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After finishing volume one of Neal Stephenson's "Baroque Cycle," I am inclined to believe that here is a three-volume novel well worth consideration by any self-respecting hacker.

"The Baroque Cycle" is the three volume "prequel" to his bestselling Cryptonomicon. Volume one, Quicksilver, itself three books.

The first book introduces us to Daniel Waterhouse, whose surname we recognize from Cryptonomicon and Enoch Root in eighteenth century Massachusetts. In short order, Waterhouse finds himself en route to London, in an attempt to resolve a scientific dispute between Isaac Newton and Gottfried Wilhelm Leibniz, and having plenty of time to reflect upon the events of his life that led him to this point.

As the second book opens, we discover Jack Shaftoe, the King of Vagabonds and Eliza, whom he saves from a Turkish harem. The two wander across Europe, and in book three, their world moves toward convergence with Waterhouse's.

I have read numerous criticisms of the book, some less flattering than others. One issue that seems to emerge frequently is that the novel covers so much material -- the emergence of science, debates between the day's "natural philosophers" and alchemists, economics, history, and politics -- that no reader could keep up with the material. Compounded by the novel's length (volume one over 900 pages), some have charged that simply too many topics and too much detail are covered.

These critics are wrong.

As Stephenson progresses from novel to novel, his work has become more consequential, leaving the realm of the obvious cyberpunky themes, and delving into a variety of topics that are actually related, though in ways that not many would be quick to recognize. As of this writing, I have only read the first volume of the Baroque Cycle, but I see that Stephenson is not writing about a wide variety of themes, but in fact one: systems.

As a hacker and INTP, I am fascinated by systems, simple and complex. Nevertheless, when I look at world around me, I see systems everywhere.

Consider going to a baseball game. The most obvious system is the game itself: a relatively small number of simple rules like how score is kept, when players may hold a base, etc., in conjunction with a small number of variables like the speed and type of a pitch, whether and how the batter hits the ball, etc., make for a game with a huge variety of end states. Curiously, we tend to focus on only one measurement of the end state: who won and who lost. Sports statisticians, of course, keep track of many other end states: pitches, hits, errors, extra innings, etc. In any case, the game itself is also surrounded by a system: a league, showing who will play whom, where games will be played, which teams may hire which players, and so on. When at the game, observers engage in another system: an economic system, where sellers of the seats and the observers of the game agree on a price based on the expected quality of the experience and the availability of seats. Vendors of pop corn, hot dogs, Cracker Jacks, beer, etc., are part of another economic system with the game's observers, as well as the providers of the raw materials needed to provide those observers the service. Beneficiaries of these transactions then in turn either tell others of the experience (in effect advertising the good being sold) or use the money made to participate in still other transactions.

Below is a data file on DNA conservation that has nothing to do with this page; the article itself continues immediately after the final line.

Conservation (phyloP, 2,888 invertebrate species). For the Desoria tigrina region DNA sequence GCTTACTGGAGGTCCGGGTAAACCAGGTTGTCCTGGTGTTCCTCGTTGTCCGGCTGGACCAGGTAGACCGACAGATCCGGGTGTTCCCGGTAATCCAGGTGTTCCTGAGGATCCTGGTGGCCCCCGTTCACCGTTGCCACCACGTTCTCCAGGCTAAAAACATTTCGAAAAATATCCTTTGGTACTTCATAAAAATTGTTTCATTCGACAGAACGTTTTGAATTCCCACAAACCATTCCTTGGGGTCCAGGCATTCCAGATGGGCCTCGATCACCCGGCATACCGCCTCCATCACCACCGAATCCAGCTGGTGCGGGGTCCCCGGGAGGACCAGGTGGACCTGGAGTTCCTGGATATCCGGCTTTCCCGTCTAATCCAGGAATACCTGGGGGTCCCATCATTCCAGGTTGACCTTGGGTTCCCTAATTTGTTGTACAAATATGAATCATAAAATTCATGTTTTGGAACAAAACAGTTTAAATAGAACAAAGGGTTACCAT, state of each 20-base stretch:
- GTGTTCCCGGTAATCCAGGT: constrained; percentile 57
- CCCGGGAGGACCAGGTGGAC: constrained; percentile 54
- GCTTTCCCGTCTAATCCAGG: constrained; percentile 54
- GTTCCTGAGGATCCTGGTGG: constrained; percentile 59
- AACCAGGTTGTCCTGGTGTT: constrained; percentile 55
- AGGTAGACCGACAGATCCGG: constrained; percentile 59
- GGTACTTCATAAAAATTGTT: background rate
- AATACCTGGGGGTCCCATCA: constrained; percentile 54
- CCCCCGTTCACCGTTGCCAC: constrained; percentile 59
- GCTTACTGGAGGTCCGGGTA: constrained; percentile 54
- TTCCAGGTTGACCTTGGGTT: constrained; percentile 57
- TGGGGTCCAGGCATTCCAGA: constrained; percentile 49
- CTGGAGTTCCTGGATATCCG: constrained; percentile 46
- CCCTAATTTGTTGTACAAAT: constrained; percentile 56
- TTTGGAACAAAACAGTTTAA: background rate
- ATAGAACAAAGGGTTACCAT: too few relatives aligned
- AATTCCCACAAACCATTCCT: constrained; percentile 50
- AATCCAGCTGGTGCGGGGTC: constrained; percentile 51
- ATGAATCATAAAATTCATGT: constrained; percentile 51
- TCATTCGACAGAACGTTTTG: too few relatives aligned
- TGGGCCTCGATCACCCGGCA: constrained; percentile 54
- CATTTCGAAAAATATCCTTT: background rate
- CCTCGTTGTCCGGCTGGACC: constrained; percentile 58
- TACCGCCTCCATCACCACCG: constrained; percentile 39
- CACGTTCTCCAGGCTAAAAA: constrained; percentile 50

Similar analysis can be made to find analysis in everything around us. Even such matters as our speech, dress, and manners are indicative of where we stand in another complex system -- society itself. In some societies, factors like birth, education, race, and tribe also impact one's standing. In any case, these are all part of a social system. (I will articulate my thoughts on behavior, dress, and manners in a future article.)

In Quicksilver, Stephenson tells a complex tale involving economy, society, and science -- all from a systemic view.

Overall, the text makes for a pleasant read. Though more crude than I would wish in some places, one might argue that this is not entirely Stephenson's fault, since the story takes place in a historical context and much of the crudity is consistent with the times being described.

After less than fifty pages, I was drawn into the narrative and the strange world of seventeenth century Europe. Although several other books sit in my queue ahead of Confusion, volume two of the Baroque Cycle, I look forward to continuing the read.

Stephenson was once called "the Hacker Hemingway." The description is apt; hackers are certain to find his latest work fascinating and rewarding, while others will likely scratch their heads, unsure of what it all means.

Created by cmcurtin
This article originally appeared on Sunshine Poultry.
Last modified 2005-04-12 01:06 PM

baseball analogy

Posted by donetrawk at 2004-10-18 12:55 PM
Like it... I love baseball... I have a keen interest in SABRmetrics, and will be reading more about statistics and baseball in the near future.
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